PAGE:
Cape Cod Lobsterman Eaten (and Spit Out) By Humpback Whale
A Cape Cod lobster diver is thanking his lucky stars to be alive after he was apparently eaten, and then spit out, by a large humpback whale. The story has...
By Dr. Craig E. Philip (OpEd) In January of 1996, as President of Ingram Barge Company, I walked into the main lobby of the Seamen’s Church Institute (SCI) for the first time. Outside, attached to the exterior of the building above the fifth floor was the Bell of the Steamship Atlantic. Eric Larsson, author of the new self-published book The Captain, The Missionary, and the Bell: The Wreck of the Steamship Atlantic, met me that morning and explained that it had adorned the various chapels and buildings of SCI for more than a century. I knew that SCI had a history of mariner training going back to WW I and that was the reason I was visiting that day, to establish a partnership for training our mariners on the Mississippi River. I did not know the details of the incident until I cracked open this marvelous true story.
Larsson’s passion for SCI led to his research about the Bell This true story has been meticulously researched and follows the exploits of Captain Isaac “Kip” Dustan and the missionary, Rev. Benjamin C.C. Parker who was the first executive of an organization found in 1834 that would become the present-day Seamen’s Church Institute (SCI), and still the owner of that Bell today. On November 25, 1846, the Steamship Atlantic left Allyn Pt and New London, CT bound for New York with that same Bell in the rigging of the vessel and 106 passengers and crew on board. An hour later, after being struck by heavy seas on Long Island Sound, a steam pipe exploded leaving the vessel without power at the mercy of an intense gale.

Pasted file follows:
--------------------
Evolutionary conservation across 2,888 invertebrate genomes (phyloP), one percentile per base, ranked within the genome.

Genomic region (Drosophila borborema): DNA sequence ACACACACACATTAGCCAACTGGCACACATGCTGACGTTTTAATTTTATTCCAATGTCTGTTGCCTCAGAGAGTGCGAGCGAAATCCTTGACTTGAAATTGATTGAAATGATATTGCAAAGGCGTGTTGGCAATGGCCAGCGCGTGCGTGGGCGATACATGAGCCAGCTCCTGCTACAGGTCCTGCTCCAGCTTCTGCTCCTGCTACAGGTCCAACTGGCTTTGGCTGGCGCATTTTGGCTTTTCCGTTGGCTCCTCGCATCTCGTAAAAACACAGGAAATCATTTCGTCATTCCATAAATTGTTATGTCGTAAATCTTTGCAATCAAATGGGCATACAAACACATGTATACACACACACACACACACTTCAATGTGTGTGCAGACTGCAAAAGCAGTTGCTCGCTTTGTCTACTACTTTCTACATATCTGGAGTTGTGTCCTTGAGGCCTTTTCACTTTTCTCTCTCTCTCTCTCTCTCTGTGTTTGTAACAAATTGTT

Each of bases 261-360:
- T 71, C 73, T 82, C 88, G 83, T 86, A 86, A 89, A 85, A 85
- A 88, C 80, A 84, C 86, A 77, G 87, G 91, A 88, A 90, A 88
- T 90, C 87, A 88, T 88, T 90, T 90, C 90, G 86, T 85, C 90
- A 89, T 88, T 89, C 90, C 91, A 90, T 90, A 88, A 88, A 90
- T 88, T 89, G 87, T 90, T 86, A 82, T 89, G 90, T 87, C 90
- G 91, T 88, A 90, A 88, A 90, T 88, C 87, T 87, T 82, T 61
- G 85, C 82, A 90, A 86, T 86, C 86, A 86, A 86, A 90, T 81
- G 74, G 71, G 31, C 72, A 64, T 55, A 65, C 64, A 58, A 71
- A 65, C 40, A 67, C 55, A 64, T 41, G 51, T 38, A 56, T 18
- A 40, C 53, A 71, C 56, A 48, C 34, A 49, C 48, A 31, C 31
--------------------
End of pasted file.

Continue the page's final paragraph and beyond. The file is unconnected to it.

The surprising ways the characters in the story intersect at various places and times and the coincidences that connect different parts of the story to this very day are compelling reading. Larsson also seamlessly takes us to the helm of that doomed vessel by adding his own personal reflections on how the captain must have felt because of his own seagoing experiences.
As a current board member of SCI, I am always proud of the portrayal of the organization through history and its dedication to working seafarers and mariners from the rough and tumble “Sailortown” area of Lower Manhattan, the construction of two floating chapels to serve those that arrived at the great port of New York, and today to the mariners that ply the Inland waters of the Mississippi River.
Dr. Craig Philip is a Research Assistant Professor of Civil and Environmental Engineering and the Director of VECTOR at Vanderbilt University. Dr. Philip’s research focus includes infrastructure sustainability and the application of risk management tools to transportation systems, carrier safety management, and transport policy and regulation with a particular focus on Maritime Systems. Prior to joining Vanderbilt, Dr. Philip spent 35 years in the rail, intermodal and maritime industries, including Conrail and Southern Pacific Railroads. He joined Ingram Barge Company, the largest US marine transport carrier in 1982 and from 1999 until 2014 served as President/CEO.
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